Real Estate News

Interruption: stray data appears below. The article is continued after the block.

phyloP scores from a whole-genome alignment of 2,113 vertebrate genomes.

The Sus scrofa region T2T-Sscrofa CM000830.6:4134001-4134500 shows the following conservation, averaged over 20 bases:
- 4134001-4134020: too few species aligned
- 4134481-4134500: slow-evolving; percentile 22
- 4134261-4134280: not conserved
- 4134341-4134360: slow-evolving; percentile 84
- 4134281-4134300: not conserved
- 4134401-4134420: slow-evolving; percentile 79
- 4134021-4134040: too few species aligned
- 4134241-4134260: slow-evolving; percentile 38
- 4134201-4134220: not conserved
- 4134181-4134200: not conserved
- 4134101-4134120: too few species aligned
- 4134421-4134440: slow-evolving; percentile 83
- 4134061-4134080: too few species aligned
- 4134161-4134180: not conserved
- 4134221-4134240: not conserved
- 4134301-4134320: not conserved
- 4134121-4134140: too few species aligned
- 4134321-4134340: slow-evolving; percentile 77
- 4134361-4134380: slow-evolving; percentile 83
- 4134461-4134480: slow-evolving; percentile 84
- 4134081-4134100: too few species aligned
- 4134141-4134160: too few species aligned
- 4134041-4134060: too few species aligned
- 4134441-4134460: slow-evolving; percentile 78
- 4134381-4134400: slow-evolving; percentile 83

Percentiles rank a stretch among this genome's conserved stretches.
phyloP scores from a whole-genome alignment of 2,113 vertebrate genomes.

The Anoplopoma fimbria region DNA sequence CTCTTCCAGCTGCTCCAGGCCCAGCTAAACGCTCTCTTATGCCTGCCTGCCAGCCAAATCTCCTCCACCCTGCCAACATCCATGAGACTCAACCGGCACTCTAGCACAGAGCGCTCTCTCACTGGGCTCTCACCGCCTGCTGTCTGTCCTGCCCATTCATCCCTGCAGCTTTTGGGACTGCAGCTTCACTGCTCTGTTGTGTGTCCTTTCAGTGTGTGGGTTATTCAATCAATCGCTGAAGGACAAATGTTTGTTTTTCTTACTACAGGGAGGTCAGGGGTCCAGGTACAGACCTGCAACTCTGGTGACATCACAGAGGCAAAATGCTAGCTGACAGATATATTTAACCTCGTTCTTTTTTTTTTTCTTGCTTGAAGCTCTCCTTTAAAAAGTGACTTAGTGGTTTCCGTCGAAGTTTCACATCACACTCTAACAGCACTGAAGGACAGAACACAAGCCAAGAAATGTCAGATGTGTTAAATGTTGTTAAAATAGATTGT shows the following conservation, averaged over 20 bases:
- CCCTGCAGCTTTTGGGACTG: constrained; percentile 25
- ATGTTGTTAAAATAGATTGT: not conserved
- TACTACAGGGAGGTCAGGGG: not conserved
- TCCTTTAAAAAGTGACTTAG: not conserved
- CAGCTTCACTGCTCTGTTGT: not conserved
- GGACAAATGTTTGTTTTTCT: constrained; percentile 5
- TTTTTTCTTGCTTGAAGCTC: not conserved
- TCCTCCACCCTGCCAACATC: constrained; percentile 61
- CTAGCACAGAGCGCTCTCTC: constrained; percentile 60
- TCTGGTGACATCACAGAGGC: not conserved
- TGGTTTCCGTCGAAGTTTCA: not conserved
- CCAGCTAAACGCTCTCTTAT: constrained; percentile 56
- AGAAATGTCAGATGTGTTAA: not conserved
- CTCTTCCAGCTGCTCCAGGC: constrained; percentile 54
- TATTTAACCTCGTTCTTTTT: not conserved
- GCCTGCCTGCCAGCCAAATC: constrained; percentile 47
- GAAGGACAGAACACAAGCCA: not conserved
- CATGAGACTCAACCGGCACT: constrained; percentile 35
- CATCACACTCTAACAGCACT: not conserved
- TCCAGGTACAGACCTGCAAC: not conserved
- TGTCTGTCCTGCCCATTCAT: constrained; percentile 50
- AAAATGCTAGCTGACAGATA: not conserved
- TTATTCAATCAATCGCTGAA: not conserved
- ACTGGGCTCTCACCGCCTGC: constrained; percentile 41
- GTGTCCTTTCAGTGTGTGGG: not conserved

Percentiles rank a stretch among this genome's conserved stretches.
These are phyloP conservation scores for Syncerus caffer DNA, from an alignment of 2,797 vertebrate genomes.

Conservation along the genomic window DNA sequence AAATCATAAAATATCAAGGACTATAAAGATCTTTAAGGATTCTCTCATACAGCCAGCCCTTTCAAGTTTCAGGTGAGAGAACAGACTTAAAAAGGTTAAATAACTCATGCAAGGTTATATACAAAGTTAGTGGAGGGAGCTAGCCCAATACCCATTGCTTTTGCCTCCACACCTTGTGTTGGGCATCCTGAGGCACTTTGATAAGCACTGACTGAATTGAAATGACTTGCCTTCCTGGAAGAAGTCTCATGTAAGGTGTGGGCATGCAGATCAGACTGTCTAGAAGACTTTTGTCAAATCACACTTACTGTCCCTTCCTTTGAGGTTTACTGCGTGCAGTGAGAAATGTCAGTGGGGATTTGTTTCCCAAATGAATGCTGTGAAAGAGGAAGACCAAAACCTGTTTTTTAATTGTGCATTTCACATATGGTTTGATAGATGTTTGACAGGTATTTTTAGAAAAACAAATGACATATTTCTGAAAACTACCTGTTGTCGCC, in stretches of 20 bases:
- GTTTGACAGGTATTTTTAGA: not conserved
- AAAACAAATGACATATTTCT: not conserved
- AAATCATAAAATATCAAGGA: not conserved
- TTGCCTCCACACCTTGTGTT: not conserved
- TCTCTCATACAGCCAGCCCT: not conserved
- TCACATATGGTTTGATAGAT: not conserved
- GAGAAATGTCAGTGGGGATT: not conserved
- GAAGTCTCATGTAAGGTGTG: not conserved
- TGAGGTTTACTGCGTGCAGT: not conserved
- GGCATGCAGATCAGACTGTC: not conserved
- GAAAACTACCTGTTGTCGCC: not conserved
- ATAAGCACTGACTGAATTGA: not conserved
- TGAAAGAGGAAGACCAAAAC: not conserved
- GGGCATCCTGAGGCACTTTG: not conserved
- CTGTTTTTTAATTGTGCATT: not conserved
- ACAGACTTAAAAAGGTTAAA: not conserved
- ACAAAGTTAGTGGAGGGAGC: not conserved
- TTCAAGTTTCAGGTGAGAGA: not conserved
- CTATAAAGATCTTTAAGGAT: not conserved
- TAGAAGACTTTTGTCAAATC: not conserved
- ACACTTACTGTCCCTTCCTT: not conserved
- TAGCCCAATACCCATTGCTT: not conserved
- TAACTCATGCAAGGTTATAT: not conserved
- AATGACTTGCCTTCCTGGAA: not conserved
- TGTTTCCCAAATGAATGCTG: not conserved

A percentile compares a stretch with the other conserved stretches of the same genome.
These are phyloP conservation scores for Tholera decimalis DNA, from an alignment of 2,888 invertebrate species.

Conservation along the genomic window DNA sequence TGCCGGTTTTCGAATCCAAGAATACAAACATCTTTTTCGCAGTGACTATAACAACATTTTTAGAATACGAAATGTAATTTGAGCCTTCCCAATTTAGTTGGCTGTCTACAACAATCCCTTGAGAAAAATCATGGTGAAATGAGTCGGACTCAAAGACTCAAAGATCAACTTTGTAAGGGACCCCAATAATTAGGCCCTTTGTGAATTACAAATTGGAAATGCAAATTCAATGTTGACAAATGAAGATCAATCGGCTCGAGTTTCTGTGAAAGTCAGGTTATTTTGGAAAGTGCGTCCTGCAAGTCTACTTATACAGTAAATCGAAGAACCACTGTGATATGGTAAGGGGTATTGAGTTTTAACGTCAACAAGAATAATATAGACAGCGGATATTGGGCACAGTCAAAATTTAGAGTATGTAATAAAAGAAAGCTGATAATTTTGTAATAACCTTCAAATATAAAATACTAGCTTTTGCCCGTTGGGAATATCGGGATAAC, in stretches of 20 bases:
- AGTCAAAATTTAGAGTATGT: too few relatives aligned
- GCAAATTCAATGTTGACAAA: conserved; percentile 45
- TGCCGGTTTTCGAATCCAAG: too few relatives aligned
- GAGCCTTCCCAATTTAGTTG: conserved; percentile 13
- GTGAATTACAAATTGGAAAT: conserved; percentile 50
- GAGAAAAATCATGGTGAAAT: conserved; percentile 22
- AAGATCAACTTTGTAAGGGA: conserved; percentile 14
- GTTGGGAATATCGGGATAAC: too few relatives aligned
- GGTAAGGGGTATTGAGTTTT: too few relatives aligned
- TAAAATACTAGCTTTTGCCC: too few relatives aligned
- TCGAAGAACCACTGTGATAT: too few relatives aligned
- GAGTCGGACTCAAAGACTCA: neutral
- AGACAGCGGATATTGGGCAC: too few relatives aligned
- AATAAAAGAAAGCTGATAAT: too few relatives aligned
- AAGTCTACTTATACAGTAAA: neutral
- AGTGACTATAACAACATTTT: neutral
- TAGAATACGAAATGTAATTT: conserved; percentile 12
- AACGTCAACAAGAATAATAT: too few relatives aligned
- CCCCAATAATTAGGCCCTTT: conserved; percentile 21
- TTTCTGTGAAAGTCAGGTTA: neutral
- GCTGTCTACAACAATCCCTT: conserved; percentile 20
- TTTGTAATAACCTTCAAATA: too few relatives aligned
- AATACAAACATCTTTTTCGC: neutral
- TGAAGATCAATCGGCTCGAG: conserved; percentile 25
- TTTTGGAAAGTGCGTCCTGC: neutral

The median net worth of U.S. households increased from $103,000 in 2016 to $127,000 in 2019 – a gain of 17.6% and the highest amount since 2007, according to The Distribution of Wealth in America Since 2016, a new report released by the Mortgage Bankers Association’s Research Institute for Housing America. “After nearly a decade of rising inequality during the Great Recession and its aftermath, the distribution of wealth in the United States became somewhat more equal between 2016 and 2019. Americans became richer, with middle-class households on the receiving end of a bigger slice of the wealth gains,” said John C. Weicher, author of the report and Director for the Center for Housing and Financial Markets with the Hudson Institute. The study reported growth in homeownership and the steady rise in home values and the stock market drove the increase in middle-class wealth. It said the median net worth of every racial and ethnic category also increased, with the largest increases coming from Black and Hispanic households. “Thankfully, the quick rebound in the labor market and the unprecedented policy response have mostly kept households afloat during the COVID-19 pandemic, and the strong housing market and stock market have boosted overall wealth,” Weicher said. “Homeownership is the primary source of wealth accumulation for most middle-class households, and the final years of the 2010s saw an increase in the homeownership rate at a time of steady-rising home values,” said Edward Seiler, RIHA Executive Director and MBA Associate Vice President of Housing Economics. “Fast-forward to 2021, and the significant demand for homebuying amidst low inventory levels has further fueled gains in home prices and most homeowners’ equity. However, there are still wealth disparities by race. Among middle-wealth households, white households have higher homeownership rates and have more home equity.” Source: The MBA